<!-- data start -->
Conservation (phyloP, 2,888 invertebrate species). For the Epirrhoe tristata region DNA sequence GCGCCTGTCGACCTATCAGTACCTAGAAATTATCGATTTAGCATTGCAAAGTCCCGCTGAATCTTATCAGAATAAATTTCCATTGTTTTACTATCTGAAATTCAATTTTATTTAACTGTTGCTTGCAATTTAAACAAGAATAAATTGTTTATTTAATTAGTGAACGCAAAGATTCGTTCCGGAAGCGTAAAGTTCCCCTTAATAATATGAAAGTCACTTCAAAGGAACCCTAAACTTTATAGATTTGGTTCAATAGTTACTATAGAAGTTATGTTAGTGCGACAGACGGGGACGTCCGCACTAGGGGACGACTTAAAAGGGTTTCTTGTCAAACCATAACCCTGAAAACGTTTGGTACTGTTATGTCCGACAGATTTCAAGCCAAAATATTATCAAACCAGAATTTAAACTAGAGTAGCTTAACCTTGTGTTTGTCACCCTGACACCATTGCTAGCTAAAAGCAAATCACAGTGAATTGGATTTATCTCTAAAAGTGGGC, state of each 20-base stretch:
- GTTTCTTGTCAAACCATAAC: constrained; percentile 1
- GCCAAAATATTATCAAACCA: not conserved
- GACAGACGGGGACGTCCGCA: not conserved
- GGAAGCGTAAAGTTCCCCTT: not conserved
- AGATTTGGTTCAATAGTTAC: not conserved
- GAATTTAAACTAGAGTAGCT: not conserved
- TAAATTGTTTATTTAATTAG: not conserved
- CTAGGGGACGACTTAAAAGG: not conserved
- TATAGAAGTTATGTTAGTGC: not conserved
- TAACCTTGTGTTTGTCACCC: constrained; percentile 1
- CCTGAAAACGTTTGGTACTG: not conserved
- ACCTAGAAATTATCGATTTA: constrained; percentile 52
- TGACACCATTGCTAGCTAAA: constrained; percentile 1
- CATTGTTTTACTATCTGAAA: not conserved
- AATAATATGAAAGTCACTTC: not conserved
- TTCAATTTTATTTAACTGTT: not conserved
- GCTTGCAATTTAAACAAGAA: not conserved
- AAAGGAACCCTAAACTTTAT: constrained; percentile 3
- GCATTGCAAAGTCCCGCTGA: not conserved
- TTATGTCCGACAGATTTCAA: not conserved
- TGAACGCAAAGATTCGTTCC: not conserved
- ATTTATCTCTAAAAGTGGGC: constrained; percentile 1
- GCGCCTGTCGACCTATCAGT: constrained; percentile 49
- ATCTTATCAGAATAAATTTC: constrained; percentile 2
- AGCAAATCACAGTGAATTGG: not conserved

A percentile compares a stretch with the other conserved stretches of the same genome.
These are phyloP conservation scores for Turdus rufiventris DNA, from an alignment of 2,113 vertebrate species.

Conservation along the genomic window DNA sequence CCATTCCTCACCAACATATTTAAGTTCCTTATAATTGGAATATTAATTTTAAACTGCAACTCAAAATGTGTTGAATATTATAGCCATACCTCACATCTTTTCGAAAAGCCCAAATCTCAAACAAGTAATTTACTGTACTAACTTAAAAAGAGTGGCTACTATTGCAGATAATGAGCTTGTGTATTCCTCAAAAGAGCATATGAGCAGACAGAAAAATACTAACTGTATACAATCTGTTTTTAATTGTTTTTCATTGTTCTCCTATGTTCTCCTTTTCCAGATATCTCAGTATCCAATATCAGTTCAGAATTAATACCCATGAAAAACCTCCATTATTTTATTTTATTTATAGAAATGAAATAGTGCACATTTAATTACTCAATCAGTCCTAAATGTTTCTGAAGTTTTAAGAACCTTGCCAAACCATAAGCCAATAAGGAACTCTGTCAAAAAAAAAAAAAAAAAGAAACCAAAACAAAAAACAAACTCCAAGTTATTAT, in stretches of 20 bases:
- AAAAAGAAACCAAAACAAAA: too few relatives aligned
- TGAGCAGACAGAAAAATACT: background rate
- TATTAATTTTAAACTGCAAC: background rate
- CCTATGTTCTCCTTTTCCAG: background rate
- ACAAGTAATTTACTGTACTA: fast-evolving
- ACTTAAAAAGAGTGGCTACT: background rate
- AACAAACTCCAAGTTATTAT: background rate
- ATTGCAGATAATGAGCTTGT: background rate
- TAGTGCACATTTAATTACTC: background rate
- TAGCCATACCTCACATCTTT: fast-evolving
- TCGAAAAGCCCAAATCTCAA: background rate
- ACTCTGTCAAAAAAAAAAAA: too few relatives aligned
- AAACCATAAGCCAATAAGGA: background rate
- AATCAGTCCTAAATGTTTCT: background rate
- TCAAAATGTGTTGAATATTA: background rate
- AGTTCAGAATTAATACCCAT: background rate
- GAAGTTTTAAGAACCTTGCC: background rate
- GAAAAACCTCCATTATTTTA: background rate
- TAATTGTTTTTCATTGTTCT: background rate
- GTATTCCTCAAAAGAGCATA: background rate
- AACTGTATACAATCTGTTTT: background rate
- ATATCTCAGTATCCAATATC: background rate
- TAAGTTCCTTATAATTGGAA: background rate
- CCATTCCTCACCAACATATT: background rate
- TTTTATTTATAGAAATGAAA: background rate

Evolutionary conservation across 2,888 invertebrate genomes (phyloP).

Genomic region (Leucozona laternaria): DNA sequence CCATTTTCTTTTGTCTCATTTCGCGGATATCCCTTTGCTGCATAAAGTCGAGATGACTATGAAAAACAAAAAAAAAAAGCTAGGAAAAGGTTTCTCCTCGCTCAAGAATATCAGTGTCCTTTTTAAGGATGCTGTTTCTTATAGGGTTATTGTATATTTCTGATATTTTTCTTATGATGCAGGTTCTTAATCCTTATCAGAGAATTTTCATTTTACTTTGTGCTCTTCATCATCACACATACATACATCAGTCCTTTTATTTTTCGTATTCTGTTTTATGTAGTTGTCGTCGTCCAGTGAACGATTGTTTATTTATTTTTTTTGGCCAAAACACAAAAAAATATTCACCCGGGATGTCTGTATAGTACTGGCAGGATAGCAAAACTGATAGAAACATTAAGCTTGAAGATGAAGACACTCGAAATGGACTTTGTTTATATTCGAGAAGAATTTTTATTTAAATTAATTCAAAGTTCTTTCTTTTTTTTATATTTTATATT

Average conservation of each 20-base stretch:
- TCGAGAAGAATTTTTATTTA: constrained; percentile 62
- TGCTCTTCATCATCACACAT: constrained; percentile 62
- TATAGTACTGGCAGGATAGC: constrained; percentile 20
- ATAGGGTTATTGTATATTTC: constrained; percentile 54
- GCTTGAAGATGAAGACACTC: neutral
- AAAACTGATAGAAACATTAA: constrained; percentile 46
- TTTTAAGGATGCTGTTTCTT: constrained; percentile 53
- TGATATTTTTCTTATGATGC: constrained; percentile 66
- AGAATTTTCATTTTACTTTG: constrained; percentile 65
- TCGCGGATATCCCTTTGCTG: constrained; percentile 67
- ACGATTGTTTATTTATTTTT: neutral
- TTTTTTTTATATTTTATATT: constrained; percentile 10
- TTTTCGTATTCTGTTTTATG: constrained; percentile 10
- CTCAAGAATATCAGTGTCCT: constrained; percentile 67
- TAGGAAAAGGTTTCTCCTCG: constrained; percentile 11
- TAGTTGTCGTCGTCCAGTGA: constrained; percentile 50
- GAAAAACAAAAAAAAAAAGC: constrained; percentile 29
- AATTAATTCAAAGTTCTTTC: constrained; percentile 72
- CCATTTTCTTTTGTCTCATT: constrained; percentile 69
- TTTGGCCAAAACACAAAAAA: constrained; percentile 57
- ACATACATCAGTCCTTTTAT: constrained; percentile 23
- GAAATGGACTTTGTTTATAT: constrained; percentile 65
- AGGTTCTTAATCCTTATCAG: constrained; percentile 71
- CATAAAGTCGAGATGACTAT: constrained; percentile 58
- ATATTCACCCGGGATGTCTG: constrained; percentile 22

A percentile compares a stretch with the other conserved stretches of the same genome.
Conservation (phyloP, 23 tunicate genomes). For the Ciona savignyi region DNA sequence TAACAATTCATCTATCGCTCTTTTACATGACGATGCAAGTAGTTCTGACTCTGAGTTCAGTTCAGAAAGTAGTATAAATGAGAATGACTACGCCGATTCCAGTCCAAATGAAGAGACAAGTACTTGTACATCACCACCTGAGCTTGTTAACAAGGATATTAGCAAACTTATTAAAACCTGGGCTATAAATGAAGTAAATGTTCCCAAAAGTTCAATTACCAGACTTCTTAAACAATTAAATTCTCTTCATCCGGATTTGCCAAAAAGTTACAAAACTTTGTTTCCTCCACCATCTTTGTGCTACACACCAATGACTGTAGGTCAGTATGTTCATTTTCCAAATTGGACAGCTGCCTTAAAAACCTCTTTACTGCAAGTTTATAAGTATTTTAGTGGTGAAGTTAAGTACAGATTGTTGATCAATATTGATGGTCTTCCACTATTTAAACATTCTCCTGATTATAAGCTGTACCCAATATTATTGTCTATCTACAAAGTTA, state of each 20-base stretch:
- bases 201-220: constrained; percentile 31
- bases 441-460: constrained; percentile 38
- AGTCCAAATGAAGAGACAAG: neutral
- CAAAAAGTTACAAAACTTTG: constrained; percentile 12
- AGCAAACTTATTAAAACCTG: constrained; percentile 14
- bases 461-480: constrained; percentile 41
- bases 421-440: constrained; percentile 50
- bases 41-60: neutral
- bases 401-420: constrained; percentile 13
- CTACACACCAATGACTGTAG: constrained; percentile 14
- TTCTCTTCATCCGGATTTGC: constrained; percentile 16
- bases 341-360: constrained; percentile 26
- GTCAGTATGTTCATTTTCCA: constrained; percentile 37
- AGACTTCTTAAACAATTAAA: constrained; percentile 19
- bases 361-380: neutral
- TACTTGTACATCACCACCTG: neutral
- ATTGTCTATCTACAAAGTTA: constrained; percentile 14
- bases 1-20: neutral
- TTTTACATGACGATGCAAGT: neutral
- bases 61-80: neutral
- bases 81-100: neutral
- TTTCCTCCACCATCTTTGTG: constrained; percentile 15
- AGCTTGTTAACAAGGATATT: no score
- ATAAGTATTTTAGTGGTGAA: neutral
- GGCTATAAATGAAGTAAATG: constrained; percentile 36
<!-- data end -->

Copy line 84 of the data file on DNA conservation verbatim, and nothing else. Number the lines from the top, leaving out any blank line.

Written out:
Conservation (phyloP, 23 tunicate genomes). For the Ciona savignyi region DNA sequence TAACAATTCATCTATCGCTCTTTTACATGACGATGCAAGTAGTTCTGACTCTGAGTTCAGTTCAGAAAGTAGTATAAATGAGAATGACTACGCCGATTCCAGTCCAAATGAAGAGACAAGTACTTGTACATCACCACCTGAGCTTGTTAACAAGGATATTAGCAAACTTATTAAAACCTGGGCTATAAATGAAGTAAATGTTCCCAAAAGTTCAATTACCAGACTTCTTAAACAATTAAATTCTCTTCATCCGGATTTGCCAAAAAGTTACAAAACTTTGTTTCCTCCACCATCTTTGTGCTACACACCAATGACTGTAGGTCAGTATGTTCATTTTCCAAATTGGACAGCTGCCTTAAAAACCTCTTTACTGCAAGTTTATAAGTATTTTAGTGGTGAAGTTAAGTACAGATTGTTGATCAATATTGATGGTCTTCCACTATTTAAACATTCTCCTGATTATAAGCTGTACCCAATATTATTGTCTATCTACAAAGTTA, state of each 20-base stretch: